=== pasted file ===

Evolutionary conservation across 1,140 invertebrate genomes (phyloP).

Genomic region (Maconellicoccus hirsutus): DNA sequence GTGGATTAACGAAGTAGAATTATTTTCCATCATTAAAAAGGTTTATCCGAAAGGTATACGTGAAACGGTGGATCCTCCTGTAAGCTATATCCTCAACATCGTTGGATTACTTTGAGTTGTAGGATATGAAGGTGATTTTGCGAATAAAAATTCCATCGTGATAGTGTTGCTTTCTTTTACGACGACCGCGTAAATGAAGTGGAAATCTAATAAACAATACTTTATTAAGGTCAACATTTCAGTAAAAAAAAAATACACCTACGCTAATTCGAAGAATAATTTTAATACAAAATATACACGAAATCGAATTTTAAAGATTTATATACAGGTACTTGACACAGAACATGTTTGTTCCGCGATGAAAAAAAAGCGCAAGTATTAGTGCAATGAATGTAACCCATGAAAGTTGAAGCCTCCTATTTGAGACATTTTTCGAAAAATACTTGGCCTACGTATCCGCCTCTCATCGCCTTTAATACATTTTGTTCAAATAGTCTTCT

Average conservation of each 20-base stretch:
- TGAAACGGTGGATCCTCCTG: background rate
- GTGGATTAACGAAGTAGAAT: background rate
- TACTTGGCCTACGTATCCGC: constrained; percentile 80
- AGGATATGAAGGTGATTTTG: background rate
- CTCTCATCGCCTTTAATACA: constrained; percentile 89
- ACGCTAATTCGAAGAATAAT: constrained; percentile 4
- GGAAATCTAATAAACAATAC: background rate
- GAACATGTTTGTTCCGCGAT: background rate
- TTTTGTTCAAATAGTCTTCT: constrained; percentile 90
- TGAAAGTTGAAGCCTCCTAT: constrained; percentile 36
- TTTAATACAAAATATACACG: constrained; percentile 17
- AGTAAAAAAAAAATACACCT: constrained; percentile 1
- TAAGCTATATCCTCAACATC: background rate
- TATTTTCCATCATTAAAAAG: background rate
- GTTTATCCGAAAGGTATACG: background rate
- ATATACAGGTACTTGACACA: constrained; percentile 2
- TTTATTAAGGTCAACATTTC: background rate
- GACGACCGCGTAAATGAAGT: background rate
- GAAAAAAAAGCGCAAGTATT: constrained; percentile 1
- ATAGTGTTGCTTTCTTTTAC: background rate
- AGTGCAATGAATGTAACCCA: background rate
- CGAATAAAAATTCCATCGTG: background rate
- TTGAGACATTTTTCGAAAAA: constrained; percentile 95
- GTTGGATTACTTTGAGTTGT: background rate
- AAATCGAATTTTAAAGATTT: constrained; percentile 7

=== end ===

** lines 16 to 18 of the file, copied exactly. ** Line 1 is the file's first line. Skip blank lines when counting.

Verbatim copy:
- TAAGCTATATCCTCAACATC: background rate
- TATTTTCCATCATTAAAAAG: background rate
- GTTTATCCGAAAGGTATACG: background rate